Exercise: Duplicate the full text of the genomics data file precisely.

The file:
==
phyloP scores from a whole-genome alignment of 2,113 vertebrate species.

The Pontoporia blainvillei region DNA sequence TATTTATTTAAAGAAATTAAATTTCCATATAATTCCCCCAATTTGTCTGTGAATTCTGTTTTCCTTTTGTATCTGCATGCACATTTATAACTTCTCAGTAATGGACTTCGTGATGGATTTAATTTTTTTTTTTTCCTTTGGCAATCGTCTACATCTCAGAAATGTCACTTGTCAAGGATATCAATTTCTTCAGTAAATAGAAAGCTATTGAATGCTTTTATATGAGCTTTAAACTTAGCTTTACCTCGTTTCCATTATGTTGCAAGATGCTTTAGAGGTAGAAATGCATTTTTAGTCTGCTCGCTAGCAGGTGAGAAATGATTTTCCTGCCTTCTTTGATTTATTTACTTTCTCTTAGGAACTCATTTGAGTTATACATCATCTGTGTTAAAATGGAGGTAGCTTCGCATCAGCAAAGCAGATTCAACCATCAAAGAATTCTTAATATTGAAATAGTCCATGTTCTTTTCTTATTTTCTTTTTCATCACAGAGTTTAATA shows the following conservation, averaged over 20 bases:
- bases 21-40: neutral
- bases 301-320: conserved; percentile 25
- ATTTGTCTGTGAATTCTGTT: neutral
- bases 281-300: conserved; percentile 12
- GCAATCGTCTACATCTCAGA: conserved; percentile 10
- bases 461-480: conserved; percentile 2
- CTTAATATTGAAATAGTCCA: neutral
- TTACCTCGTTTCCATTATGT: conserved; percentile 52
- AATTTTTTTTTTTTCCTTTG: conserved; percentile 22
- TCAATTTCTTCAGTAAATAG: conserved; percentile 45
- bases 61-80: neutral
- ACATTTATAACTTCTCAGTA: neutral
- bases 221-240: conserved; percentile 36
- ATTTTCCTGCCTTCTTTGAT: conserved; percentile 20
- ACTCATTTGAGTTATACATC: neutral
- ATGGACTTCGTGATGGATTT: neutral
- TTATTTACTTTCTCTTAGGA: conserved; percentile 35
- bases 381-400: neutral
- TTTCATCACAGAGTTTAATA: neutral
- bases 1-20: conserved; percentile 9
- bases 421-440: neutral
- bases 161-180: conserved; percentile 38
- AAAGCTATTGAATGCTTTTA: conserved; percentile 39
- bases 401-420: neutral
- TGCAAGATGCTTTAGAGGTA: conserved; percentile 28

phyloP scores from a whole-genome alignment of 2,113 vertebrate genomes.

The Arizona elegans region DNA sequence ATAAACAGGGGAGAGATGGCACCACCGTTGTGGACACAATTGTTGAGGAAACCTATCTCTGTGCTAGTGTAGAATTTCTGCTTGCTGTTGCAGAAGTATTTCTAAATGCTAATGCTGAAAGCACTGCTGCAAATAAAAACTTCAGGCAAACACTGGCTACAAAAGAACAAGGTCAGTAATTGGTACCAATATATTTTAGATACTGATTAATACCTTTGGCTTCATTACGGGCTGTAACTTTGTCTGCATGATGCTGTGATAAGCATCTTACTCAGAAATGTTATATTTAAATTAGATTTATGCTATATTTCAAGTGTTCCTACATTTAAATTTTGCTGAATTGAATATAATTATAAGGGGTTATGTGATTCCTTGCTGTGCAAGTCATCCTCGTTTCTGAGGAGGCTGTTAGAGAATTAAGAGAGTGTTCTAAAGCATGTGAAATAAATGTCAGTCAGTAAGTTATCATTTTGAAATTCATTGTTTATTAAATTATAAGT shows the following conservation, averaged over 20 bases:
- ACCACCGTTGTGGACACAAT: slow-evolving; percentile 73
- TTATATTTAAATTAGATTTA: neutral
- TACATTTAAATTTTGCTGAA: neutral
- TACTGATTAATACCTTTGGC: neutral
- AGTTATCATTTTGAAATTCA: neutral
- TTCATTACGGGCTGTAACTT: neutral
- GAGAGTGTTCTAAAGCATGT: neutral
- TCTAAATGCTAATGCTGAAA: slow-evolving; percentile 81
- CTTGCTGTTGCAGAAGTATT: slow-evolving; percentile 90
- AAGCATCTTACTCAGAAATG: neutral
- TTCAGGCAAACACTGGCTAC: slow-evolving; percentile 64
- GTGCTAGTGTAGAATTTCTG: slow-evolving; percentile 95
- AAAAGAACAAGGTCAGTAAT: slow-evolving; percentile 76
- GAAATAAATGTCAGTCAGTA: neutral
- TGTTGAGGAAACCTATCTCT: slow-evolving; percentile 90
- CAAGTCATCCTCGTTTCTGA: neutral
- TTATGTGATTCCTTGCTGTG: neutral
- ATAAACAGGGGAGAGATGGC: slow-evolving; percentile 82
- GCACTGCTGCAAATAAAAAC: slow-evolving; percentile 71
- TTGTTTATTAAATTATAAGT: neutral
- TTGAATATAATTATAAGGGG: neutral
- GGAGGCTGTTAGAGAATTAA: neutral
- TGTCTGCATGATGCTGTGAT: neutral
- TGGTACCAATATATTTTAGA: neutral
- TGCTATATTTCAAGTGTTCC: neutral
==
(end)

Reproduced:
phyloP scores from a whole-genome alignment of 2,113 vertebrate species.

The Pontoporia blainvillei region DNA sequence TATTTATTTAAAGAAATTAAATTTCCATATAATTCCCCCAATTTGTCTGTGAATTCTGTTTTCCTTTTGTATCTGCATGCACATTTATAACTTCTCAGTAATGGACTTCGTGATGGATTTAATTTTTTTTTTTTCCTTTGGCAATCGTCTACATCTCAGAAATGTCACTTGTCAAGGATATCAATTTCTTCAGTAAATAGAAAGCTATTGAATGCTTTTATATGAGCTTTAAACTTAGCTTTACCTCGTTTCCATTATGTTGCAAGATGCTTTAGAGGTAGAAATGCATTTTTAGTCTGCTCGCTAGCAGGTGAGAAATGATTTTCCTGCCTTCTTTGATTTATTTACTTTCTCTTAGGAACTCATTTGAGTTATACATCATCTGTGTTAAAATGGAGGTAGCTTCGCATCAGCAAAGCAGATTCAACCATCAAAGAATTCTTAATATTGAAATAGTCCATGTTCTTTTCTTATTTTCTTTTTCATCACAGAGTTTAATA shows the following conservation, averaged over 20 bases:
- bases 21-40: neutral
- bases 301-320: conserved; percentile 25
- ATTTGTCTGTGAATTCTGTT: neutral
- bases 281-300: conserved; percentile 12
- GCAATCGTCTACATCTCAGA: conserved; percentile 10
- bases 461-480: conserved; percentile 2
- CTTAATATTGAAATAGTCCA: neutral
- TTACCTCGTTTCCATTATGT: conserved; percentile 52
- AATTTTTTTTTTTTCCTTTG: conserved; percentile 22
- TCAATTTCTTCAGTAAATAG: conserved; percentile 45
- bases 61-80: neutral
- ACATTTATAACTTCTCAGTA: neutral
- bases 221-240: conserved; percentile 36
- ATTTTCCTGCCTTCTTTGAT: conserved; percentile 20
- ACTCATTTGAGTTATACATC: neutral
- ATGGACTTCGTGATGGATTT: neutral
- TTATTTACTTTCTCTTAGGA: conserved; percentile 35
- bases 381-400: neutral
- TTTCATCACAGAGTTTAATA: neutral
- bases 1-20: conserved; percentile 9
- bases 421-440: neutral
- bases 161-180: conserved; percentile 38
- AAAGCTATTGAATGCTTTTA: conserved; percentile 39
- bases 401-420: neutral
- TGCAAGATGCTTTAGAGGTA: conserved; percentile 28

phyloP scores from a whole-genome alignment of 2,113 vertebrate genomes.

The Arizona elegans region DNA sequence ATAAACAGGGGAGAGATGGCACCACCGTTGTGGACACAATTGTTGAGGAAACCTATCTCTGTGCTAGTGTAGAATTTCTGCTTGCTGTTGCAGAAGTATTTCTAAATGCTAATGCTGAAAGCACTGCTGCAAATAAAAACTTCAGGCAAACACTGGCTACAAAAGAACAAGGTCAGTAATTGGTACCAATATATTTTAGATACTGATTAATACCTTTGGCTTCATTACGGGCTGTAACTTTGTCTGCATGATGCTGTGATAAGCATCTTACTCAGAAATGTTATATTTAAATTAGATTTATGCTATATTTCAAGTGTTCCTACATTTAAATTTTGCTGAATTGAATATAATTATAAGGGGTTATGTGATTCCTTGCTGTGCAAGTCATCCTCGTTTCTGAGGAGGCTGTTAGAGAATTAAGAGAGTGTTCTAAAGCATGTGAAATAAATGTCAGTCAGTAAGTTATCATTTTGAAATTCATTGTTTATTAAATTATAAGT shows the following conservation, averaged over 20 bases:
- ACCACCGTTGTGGACACAAT: slow-evolving; percentile 73
- TTATATTTAAATTAGATTTA: neutral
- TACATTTAAATTTTGCTGAA: neutral
- TACTGATTAATACCTTTGGC: neutral
- AGTTATCATTTTGAAATTCA: neutral
- TTCATTACGGGCTGTAACTT: neutral
- GAGAGTGTTCTAAAGCATGT: neutral
- TCTAAATGCTAATGCTGAAA: slow-evolving; percentile 81
- CTTGCTGTTGCAGAAGTATT: slow-evolving; percentile 90
- AAGCATCTTACTCAGAAATG: neutral
- TTCAGGCAAACACTGGCTAC: slow-evolving; percentile 64
- GTGCTAGTGTAGAATTTCTG: slow-evolving; percentile 95
- AAAAGAACAAGGTCAGTAAT: slow-evolving; percentile 76
- GAAATAAATGTCAGTCAGTA: neutral
- TGTTGAGGAAACCTATCTCT: slow-evolving; percentile 90
- CAAGTCATCCTCGTTTCTGA: neutral
- TTATGTGATTCCTTGCTGTG: neutral
- ATAAACAGGGGAGAGATGGC: slow-evolving; percentile 82
- GCACTGCTGCAAATAAAAAC: slow-evolving; percentile 71
- TTGTTTATTAAATTATAAGT: neutral
- TTGAATATAATTATAAGGGG: neutral
- GGAGGCTGTTAGAGAATTAA: neutral
- TGTCTGCATGATGCTGTGAT: neutral
- TGGTACCAATATATTTTAGA: neutral
- TGCTATATTTCAAGTGTTCC: neutral